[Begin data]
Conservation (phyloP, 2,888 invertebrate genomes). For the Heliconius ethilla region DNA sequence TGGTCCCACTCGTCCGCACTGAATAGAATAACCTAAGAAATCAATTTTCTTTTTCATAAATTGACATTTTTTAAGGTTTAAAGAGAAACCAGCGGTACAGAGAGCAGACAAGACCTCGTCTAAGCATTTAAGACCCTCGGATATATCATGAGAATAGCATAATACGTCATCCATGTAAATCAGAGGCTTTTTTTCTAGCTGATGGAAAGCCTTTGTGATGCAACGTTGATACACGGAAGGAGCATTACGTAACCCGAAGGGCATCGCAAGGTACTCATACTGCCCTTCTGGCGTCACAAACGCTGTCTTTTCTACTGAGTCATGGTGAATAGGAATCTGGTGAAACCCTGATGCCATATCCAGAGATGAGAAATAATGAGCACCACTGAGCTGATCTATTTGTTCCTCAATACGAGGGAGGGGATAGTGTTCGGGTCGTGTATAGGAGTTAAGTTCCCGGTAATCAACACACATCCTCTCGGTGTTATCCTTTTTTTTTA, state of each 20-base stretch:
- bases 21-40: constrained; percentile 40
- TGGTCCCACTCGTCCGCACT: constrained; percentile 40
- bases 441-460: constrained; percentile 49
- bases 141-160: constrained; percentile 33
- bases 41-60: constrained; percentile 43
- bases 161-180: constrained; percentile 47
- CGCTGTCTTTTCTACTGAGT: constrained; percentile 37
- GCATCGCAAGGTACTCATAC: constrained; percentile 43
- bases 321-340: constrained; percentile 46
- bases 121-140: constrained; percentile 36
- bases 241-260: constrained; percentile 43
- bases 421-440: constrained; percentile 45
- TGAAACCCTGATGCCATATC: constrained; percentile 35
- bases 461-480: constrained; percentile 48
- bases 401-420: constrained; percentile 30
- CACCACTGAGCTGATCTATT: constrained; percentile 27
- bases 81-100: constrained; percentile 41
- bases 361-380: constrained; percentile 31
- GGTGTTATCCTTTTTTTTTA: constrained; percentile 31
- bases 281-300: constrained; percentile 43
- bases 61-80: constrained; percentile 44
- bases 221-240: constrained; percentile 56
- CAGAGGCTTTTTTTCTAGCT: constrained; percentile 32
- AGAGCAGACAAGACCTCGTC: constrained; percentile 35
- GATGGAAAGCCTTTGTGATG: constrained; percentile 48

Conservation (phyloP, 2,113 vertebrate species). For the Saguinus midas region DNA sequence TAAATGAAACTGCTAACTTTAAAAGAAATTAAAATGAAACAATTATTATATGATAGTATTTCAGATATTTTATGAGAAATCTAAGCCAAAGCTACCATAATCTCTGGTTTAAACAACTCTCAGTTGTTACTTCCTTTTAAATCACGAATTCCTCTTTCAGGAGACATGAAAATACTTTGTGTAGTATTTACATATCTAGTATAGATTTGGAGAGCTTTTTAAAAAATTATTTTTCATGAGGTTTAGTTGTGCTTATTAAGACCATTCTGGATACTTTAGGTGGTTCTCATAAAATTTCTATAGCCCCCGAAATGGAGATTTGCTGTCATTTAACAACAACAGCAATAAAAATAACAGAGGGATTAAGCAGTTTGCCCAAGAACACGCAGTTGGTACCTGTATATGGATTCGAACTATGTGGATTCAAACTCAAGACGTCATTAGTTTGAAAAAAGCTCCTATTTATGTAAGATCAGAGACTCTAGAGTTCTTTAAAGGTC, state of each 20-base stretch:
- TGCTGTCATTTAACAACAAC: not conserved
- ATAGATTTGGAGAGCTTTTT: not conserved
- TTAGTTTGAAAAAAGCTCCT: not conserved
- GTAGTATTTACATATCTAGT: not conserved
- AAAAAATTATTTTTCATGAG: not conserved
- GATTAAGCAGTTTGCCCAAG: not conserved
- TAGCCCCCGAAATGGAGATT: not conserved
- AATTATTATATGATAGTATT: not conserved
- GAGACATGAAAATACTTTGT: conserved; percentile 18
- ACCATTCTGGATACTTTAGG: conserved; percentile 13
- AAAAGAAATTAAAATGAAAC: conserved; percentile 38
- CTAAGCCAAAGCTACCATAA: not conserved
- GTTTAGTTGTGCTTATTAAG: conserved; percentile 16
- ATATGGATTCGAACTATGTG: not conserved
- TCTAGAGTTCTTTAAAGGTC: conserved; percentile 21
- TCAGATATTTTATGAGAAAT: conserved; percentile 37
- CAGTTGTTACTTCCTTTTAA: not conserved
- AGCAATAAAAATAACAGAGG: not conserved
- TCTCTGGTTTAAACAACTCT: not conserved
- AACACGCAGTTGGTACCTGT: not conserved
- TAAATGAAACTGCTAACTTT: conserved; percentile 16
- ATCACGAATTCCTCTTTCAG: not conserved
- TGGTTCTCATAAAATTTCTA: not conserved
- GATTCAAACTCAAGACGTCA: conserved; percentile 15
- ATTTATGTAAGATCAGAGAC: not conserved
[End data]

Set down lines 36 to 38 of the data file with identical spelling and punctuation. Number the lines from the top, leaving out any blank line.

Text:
- GAGACATGAAAATACTTTGT: conserved; percentile 18
- ACCATTCTGGATACTTTAGG: conserved; percentile 13
- AAAAGAAATTAAAATGAAAC: conserved; percentile 38